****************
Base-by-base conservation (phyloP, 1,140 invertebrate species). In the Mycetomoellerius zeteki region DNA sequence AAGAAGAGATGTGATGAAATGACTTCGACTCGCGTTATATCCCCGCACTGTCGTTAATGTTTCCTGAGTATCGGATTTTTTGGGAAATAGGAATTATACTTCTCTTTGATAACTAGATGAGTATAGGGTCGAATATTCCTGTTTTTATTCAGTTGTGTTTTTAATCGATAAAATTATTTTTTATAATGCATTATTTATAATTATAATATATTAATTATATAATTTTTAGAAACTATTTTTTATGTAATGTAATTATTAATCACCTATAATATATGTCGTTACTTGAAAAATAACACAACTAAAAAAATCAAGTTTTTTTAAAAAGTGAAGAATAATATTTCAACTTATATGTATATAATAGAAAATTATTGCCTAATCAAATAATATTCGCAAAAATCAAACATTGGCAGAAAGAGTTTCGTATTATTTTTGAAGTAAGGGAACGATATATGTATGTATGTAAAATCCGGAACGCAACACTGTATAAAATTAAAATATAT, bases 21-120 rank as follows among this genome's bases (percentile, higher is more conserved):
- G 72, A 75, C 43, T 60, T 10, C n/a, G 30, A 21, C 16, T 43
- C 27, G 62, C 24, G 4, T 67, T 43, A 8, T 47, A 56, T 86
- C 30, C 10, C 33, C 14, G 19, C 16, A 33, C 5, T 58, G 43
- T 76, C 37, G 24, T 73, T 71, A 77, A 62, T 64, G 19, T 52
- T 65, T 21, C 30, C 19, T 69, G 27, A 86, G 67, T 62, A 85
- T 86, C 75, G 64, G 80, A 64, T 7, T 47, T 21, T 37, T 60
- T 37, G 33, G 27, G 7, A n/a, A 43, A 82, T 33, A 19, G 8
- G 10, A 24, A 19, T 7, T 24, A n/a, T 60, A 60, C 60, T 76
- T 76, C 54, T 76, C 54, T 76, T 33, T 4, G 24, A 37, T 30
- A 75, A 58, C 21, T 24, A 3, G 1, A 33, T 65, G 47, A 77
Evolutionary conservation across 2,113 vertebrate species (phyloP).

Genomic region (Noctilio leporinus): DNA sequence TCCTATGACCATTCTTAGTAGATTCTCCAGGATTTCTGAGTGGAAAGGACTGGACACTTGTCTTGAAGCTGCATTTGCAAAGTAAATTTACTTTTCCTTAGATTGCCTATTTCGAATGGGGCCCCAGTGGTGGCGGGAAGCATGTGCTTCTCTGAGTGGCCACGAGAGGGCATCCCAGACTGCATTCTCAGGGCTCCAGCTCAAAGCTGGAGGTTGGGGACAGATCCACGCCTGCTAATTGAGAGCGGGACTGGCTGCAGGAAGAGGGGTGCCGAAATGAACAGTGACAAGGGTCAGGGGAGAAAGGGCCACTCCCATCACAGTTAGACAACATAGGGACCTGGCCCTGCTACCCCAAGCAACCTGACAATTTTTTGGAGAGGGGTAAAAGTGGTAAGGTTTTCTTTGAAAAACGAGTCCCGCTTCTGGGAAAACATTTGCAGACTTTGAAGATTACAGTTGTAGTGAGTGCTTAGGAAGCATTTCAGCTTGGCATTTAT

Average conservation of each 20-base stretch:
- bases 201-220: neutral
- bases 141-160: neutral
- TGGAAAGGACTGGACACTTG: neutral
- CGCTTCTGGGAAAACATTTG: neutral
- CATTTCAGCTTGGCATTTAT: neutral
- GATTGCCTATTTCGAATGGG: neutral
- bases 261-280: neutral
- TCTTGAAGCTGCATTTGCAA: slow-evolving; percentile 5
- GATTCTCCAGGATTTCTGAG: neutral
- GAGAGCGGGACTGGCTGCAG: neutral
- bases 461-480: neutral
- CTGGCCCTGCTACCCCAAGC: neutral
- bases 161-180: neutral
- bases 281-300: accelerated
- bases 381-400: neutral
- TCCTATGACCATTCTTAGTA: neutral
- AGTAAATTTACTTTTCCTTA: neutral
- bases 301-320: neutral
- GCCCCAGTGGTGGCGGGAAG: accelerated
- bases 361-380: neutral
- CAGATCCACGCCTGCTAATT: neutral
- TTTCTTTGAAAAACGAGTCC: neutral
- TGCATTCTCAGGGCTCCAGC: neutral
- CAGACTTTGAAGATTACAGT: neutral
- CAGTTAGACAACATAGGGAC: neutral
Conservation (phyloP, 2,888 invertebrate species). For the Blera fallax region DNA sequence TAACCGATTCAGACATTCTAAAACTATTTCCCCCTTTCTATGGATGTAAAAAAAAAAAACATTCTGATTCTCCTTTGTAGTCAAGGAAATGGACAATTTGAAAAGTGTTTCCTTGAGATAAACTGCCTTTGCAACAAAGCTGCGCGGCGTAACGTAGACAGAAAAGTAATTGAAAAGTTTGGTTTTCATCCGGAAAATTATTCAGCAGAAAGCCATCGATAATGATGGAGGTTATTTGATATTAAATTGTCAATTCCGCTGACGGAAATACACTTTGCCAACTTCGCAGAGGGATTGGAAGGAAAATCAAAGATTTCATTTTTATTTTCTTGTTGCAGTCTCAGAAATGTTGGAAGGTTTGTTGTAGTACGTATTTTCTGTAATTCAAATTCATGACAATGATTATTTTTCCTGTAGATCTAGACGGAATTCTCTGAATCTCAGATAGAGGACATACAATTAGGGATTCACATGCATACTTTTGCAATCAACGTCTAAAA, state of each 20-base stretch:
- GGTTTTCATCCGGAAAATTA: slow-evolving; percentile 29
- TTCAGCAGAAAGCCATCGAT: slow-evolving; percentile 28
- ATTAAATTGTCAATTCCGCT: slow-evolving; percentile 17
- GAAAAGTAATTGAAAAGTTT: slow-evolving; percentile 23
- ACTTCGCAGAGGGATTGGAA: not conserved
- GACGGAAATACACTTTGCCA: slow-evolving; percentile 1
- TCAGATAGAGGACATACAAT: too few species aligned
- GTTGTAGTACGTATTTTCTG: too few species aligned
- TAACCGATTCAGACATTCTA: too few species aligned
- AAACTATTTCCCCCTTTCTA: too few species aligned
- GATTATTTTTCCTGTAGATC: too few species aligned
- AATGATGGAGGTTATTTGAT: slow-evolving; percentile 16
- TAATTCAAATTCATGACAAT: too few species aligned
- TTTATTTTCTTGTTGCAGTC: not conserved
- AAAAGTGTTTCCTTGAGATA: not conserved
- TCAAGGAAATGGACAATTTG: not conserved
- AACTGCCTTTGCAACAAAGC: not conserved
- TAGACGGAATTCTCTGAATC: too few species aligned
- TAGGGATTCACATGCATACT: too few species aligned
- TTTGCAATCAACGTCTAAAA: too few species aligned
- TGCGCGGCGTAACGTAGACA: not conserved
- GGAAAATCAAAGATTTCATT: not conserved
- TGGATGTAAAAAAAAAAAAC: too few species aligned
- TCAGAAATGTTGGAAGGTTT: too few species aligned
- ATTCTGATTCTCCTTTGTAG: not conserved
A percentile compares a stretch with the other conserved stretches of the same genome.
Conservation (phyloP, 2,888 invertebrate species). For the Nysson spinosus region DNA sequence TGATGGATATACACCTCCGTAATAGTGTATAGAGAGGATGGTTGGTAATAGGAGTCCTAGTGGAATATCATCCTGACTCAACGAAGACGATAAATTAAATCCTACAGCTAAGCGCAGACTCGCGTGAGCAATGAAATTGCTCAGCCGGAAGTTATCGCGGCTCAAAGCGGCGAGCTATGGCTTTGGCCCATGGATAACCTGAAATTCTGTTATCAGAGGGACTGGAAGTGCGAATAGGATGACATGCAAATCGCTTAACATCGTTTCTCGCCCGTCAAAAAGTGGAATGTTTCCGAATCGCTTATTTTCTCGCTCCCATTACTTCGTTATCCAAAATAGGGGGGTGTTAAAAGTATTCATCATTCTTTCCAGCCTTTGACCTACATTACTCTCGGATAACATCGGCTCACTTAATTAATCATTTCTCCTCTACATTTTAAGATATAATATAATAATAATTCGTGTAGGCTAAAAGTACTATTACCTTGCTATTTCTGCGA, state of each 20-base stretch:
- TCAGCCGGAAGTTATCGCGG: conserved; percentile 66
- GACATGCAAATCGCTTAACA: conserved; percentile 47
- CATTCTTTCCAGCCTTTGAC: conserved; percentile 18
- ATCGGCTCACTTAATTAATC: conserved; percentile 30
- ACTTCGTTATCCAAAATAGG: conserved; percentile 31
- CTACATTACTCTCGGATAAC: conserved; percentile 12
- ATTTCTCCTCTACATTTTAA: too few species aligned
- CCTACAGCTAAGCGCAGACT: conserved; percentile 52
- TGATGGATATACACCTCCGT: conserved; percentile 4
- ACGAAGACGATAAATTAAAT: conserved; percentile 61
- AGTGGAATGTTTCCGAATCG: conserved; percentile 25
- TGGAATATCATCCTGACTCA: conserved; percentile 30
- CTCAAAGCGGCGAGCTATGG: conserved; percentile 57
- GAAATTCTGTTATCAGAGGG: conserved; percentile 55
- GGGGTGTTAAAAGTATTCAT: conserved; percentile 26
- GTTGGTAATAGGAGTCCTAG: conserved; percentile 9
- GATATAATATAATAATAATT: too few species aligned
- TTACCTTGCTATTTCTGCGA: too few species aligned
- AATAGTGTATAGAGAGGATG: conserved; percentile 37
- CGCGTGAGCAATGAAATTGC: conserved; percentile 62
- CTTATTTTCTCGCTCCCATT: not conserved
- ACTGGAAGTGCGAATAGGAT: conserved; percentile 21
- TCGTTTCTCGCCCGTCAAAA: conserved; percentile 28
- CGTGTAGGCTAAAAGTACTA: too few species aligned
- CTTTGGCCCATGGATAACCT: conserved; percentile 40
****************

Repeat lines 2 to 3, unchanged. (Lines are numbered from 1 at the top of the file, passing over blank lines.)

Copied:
- G 72, A 75, C 43, T 60, T 10, C n/a, G 30, A 21, C 16, T 43
- C 27, G 62, C 24, G 4, T 67, T 43, A 8, T 47, A 56, T 86